Sacha Henchman
Sacha Henchman

Sacha Henchman died unexpectedly at the age of fifty on October 1st, 2021 at his home in San Francisco. His father, Michael Henchman, had died only four months earlier in Concord, Massachusetts.
Sacha leaves his mother, Kitsie Henchman-Sallet, his sister, Anna Henchman, his niece, Alexandra Henchman-Biel, Alexandra's father, Steve Biel, and her brother and sister, Jake and Olivia Biel, as well as Alena Eckhardt. He also leaves his stepfather, Herbert Sallet, his stepmother, Kate Henchman, and his stepbrothers, Alex and Nicko van Someren, as well as his aunt, Sally David, and his cousin, Gary David, and his family, all of whom live in France.
After high school in Massachusetts, Sacha moved to California. He received his BS and MS degrees in Civil/Environmental Engineering from Stanford University. After returning to Massachusetts and living for a few years in Cambridge, working for Metcalf and Eddy, an engineering company, Sacha missed California.
His former roommate at Stanford and fellow member of the cycling team, Jeremy Hermann, persuaded Sacha to return to California and to work with him as an apprentice software developer in San Francisco. However, frustrated by the realization that tech work was not for him, Sacha quickly found an internship with a cabinet maker, which got him started with woodworking and carpentry.
Jeremy writes : "Freshman year at Stanford, we traveled together to cycling races on the weekends and grew very close. Sacha was fearless and aggressive in the peloton and crashed more than anyone else on the team (perhaps combined), but that never deterred him. He persisted and eventually became captain of the team. We spent tons of time cooking together, and he taught me recipes and tricks that he had learned from his father, a fantastic cook and gourmand. I still smash garlic with the side of a knife blade the way he did. And I still have the kitchen utensils that he fashioned for us out of old bike parts."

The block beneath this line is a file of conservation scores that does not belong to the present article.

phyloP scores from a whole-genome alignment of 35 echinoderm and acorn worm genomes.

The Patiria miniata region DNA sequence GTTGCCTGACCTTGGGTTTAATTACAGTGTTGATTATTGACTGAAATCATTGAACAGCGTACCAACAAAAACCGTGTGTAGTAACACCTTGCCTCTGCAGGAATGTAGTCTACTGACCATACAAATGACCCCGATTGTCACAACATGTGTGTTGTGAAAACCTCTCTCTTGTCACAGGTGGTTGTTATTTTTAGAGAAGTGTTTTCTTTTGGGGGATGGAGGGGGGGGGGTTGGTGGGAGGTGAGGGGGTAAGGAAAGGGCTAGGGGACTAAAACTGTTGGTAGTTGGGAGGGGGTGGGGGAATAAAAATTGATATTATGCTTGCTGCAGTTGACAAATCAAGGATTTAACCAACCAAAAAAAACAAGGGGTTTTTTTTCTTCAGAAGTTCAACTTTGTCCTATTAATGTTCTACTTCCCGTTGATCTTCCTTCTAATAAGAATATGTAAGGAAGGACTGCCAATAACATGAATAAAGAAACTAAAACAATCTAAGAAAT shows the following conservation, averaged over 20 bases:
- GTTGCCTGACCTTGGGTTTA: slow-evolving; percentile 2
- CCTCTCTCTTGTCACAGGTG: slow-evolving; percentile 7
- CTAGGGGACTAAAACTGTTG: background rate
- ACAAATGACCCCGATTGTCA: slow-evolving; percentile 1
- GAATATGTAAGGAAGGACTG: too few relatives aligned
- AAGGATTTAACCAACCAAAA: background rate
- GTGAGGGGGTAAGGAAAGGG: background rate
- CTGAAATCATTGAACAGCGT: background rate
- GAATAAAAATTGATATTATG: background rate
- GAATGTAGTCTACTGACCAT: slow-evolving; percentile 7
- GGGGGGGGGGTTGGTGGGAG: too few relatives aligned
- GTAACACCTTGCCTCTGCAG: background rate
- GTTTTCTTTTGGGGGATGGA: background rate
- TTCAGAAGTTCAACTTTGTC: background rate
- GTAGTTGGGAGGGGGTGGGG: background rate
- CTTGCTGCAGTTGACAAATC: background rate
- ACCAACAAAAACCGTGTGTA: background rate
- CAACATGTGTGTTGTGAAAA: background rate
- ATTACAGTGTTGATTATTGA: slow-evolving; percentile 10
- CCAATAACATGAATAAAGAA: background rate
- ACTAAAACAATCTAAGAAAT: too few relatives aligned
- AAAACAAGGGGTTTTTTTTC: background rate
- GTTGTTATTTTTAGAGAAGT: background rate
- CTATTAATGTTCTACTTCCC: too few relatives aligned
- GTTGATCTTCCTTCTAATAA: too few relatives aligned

In 2007, Sacha founded Stingray Builders with his friend and fellow adventurer, Jeff Couture.
Jeff writes: "Sacha's meticulous attention to detail, masterful efficiency, and irrepressible passion to organize quickly earned him a reputation as a top echelon builder. He delivered the highest quality projects to homeowners and small businesses at relatively affordable prices. He would work with architects and clients to optimize their designs for best building practices, including green building and energy efficiency. Because of Sacha's highly developed aesthetic skills, some clients would forego the architect and work directly with Sacha as a designer and builder.
In 2011, Sacha and his good friend, Jeny Smith, purchased the property at 13 Lucky Street. At just 825 square feet, it may be the smallest residential property in San Francisco. Yet with his keen sense of space and eye for design, he drafted plans to fit an airy and spacious family home on the lot. Using his skills as a Passiv Haus designer, he included in his design a goal of Net-Zero energy consumption. With site permits Sacha was looking forward to securing the final building permit and breaking ground soon.
With all his talents, Sacha always remained humble and approachable. Through the years Sacha had the opportunity to mentor dozens of young builders. He had a gift for breaking tasks down in a way that his apprentices could easily follow. Moreover, he would teach his methodologies to ensure that his students grew to work as efficiently and expertly as he did himself. While Jeff will keep Sacha's legacy alive with Stingray Builders, his contributions will be greatly missed."